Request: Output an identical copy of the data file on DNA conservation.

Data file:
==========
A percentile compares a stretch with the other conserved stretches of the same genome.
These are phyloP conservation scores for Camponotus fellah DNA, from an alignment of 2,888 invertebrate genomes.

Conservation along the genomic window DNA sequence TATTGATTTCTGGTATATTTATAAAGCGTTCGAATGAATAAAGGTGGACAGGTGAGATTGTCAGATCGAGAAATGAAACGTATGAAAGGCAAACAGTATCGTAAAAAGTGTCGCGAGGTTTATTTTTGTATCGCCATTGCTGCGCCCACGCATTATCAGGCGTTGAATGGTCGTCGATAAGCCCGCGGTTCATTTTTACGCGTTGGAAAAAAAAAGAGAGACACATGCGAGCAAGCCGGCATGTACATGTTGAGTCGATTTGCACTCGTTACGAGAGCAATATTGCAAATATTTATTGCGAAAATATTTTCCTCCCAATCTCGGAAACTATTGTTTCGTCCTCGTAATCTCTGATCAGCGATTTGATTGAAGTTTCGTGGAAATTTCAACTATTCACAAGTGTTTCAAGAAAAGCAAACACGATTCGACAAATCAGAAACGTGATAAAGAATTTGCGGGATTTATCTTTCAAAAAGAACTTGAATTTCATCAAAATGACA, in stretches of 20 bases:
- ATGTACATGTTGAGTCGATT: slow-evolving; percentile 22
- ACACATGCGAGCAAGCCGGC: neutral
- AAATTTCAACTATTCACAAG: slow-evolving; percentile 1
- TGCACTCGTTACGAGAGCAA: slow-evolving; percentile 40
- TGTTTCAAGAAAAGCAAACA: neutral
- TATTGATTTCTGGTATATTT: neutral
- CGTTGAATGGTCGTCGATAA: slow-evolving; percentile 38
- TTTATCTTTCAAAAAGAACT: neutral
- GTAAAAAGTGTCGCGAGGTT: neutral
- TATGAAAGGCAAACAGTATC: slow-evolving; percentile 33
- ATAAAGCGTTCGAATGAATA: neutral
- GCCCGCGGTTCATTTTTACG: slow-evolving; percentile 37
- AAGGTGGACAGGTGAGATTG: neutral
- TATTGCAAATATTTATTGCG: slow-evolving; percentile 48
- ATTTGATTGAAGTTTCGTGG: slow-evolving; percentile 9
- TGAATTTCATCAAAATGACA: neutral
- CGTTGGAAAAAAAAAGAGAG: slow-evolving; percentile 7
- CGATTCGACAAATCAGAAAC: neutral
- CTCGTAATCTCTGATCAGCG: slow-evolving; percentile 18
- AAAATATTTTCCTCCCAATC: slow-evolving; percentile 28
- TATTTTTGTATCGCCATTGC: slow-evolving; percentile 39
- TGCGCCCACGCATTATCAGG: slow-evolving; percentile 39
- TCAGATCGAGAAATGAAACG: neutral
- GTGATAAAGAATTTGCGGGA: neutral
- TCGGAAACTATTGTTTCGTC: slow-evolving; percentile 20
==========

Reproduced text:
A percentile compares a stretch with the other conserved stretches of the same genome.
These are phyloP conservation scores for Camponotus fellah DNA, from an alignment of 2,888 invertebrate genomes.

Conservation along the genomic window DNA sequence TATTGATTTCTGGTATATTTATAAAGCGTTCGAATGAATAAAGGTGGACAGGTGAGATTGTCAGATCGAGAAATGAAACGTATGAAAGGCAAACAGTATCGTAAAAAGTGTCGCGAGGTTTATTTTTGTATCGCCATTGCTGCGCCCACGCATTATCAGGCGTTGAATGGTCGTCGATAAGCCCGCGGTTCATTTTTACGCGTTGGAAAAAAAAAGAGAGACACATGCGAGCAAGCCGGCATGTACATGTTGAGTCGATTTGCACTCGTTACGAGAGCAATATTGCAAATATTTATTGCGAAAATATTTTCCTCCCAATCTCGGAAACTATTGTTTCGTCCTCGTAATCTCTGATCAGCGATTTGATTGAAGTTTCGTGGAAATTTCAACTATTCACAAGTGTTTCAAGAAAAGCAAACACGATTCGACAAATCAGAAACGTGATAAAGAATTTGCGGGATTTATCTTTCAAAAAGAACTTGAATTTCATCAAAATGACA, in stretches of 20 bases:
- ATGTACATGTTGAGTCGATT: slow-evolving; percentile 22
- ACACATGCGAGCAAGCCGGC: neutral
- AAATTTCAACTATTCACAAG: slow-evolving; percentile 1
- TGCACTCGTTACGAGAGCAA: slow-evolving; percentile 40
- TGTTTCAAGAAAAGCAAACA: neutral
- TATTGATTTCTGGTATATTT: neutral
- CGTTGAATGGTCGTCGATAA: slow-evolving; percentile 38
- TTTATCTTTCAAAAAGAACT: neutral
- GTAAAAAGTGTCGCGAGGTT: neutral
- TATGAAAGGCAAACAGTATC: slow-evolving; percentile 33
- ATAAAGCGTTCGAATGAATA: neutral
- GCCCGCGGTTCATTTTTACG: slow-evolving; percentile 37
- AAGGTGGACAGGTGAGATTG: neutral
- TATTGCAAATATTTATTGCG: slow-evolving; percentile 48
- ATTTGATTGAAGTTTCGTGG: slow-evolving; percentile 9
- TGAATTTCATCAAAATGACA: neutral
- CGTTGGAAAAAAAAAGAGAG: slow-evolving; percentile 7
- CGATTCGACAAATCAGAAAC: neutral
- CTCGTAATCTCTGATCAGCG: slow-evolving; percentile 18
- AAAATATTTTCCTCCCAATC: slow-evolving; percentile 28
- TATTTTTGTATCGCCATTGC: slow-evolving; percentile 39
- TGCGCCCACGCATTATCAGG: slow-evolving; percentile 39
- TCAGATCGAGAAATGAAACG: neutral
- GTGATAAAGAATTTGCGGGA: neutral
- TCGGAAACTATTGTTTCGTC: slow-evolving; percentile 20